From Thursday night’s Fox News All-Stars.
On the new Fox News poll showing Rick Perry in the lead, but with 14 percent of all voters saying that he’s too extreme:
[The] question on extreme is a little bit leading, but nonetheless it tells you something. If you break down the number, the numbers are small, about five percent for Republicans [saying Perry is too extreme]. If you ask independents, it’s slightly higher. … 17 percent.
So it tells you he [Perry] has a problem. I know liberals will blow it up and rejoice over this. But this is a message he has to listen to himself. … One of his objectives has to be to soften the edges for the independents, because that is where the election ultimately will be won. If he stays at one-sixth of the independents that think he is extreme, he has an issue. But he has a year and a half to actually change that perception.
On whether softening the edges, as with Reagan who was seen as too extreme in 1979, is a problem or is manageable:
The analogy with Reagan is exactly right. But Reagan I think had less of a problem, because his was entirely ideological. So he could frame his arguments as a way to make himself less scary — in the end, obviously, he did.
With Perry, it’s in part ideological substance, but it’s in part cultural. It’s the Texas swagger, which is part of him — and because it comes three years after an unpopular presidency also by a Texas governor, it’s something he’ll have to work on, but it’s not something that you can actually change the way that you can shape and redefine ideas.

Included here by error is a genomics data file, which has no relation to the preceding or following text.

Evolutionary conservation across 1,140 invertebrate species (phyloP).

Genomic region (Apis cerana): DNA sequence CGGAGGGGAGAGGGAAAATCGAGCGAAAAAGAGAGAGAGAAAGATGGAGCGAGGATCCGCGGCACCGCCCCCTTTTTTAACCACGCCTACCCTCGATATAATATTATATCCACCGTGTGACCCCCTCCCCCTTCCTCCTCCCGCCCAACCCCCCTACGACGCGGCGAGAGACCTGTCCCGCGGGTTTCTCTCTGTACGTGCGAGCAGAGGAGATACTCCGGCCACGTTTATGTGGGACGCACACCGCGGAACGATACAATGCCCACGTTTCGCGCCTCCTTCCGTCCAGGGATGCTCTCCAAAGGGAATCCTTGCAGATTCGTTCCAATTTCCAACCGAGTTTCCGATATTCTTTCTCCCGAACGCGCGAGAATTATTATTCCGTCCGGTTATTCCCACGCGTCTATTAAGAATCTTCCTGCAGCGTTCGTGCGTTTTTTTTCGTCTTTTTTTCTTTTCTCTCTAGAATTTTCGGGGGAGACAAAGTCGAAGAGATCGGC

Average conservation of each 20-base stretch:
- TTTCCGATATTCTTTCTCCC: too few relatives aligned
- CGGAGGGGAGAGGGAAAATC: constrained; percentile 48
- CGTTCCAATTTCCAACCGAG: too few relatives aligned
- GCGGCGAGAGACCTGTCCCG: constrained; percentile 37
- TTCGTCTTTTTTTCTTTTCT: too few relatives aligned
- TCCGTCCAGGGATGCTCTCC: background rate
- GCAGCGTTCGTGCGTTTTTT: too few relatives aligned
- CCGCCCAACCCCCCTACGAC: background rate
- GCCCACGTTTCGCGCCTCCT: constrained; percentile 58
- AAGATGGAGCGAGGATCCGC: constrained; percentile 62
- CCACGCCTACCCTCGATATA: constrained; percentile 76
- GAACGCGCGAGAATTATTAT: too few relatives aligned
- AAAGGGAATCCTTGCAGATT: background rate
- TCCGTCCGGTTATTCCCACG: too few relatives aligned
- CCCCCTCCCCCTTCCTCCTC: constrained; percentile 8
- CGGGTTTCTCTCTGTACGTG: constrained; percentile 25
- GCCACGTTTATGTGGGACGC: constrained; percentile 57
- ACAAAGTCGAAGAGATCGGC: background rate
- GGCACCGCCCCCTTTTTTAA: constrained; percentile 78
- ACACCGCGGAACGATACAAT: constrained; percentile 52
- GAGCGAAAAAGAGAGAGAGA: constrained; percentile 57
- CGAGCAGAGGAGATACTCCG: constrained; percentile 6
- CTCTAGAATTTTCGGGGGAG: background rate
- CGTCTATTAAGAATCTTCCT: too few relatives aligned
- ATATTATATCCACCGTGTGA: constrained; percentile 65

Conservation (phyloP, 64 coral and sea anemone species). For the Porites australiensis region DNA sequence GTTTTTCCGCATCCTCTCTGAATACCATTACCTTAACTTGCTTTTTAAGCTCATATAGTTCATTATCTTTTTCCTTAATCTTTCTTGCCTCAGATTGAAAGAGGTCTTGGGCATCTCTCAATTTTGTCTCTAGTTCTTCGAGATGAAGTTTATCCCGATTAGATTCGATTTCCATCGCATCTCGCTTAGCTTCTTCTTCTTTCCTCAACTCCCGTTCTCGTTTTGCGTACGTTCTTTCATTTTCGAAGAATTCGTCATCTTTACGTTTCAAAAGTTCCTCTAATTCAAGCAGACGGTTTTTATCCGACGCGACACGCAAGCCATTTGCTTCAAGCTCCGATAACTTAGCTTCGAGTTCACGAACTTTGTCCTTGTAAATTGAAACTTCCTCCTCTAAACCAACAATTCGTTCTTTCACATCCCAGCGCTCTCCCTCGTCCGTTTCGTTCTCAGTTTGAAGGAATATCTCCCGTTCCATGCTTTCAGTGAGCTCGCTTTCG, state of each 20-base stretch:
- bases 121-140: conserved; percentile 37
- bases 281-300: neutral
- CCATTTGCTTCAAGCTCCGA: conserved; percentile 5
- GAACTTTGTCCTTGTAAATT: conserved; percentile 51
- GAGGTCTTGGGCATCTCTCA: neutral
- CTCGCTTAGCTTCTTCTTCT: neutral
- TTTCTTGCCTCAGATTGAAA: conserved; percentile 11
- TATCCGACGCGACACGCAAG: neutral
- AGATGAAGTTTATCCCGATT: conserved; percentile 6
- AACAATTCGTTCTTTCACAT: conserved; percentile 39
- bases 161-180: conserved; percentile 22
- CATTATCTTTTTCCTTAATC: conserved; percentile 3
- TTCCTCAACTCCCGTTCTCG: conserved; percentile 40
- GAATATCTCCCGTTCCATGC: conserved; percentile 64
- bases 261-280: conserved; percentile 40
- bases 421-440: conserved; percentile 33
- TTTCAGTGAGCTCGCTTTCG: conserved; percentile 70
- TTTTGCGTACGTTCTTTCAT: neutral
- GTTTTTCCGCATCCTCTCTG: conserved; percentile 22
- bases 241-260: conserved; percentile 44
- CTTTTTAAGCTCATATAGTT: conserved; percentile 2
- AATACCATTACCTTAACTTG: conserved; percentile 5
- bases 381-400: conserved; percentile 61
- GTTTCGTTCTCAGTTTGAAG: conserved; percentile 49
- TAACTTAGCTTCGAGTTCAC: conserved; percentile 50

On President Obama’s jobs speech next week:
I think it’s a huge tactical error — the delay. I mean simply announcing in August when you have high unemployment and you’re in the Vineyard and you say, well I got a plan, I know what I’m going to do and I’ll announce it in two weeks or so after I play golf. It doesn’t ring right.
And now he’s raised the stakes so high that he has to do something, you know, of the stature, of the level of FDR and the New Deal. And he doesn’t have that in his quiver.
I do want to comment on the petty inside baseball stuff that my colleagues here have difficulty deigning to actually address. I’m happy to stoop to that level. …
I think Boehner actually did rescue the president on this one because he was stepping all over [the] Republican debate. It looked small and petty.
And now that the president acquiesced on the change of date, I think at least to independents — Democrats are upset because he caved, but Democrats will support him any anyway. The whole election will be about independents. And independents want to see one side be magnanimous. So, to the minuscule extent that it actually will matter, there’s a positive on his [Obama's] side.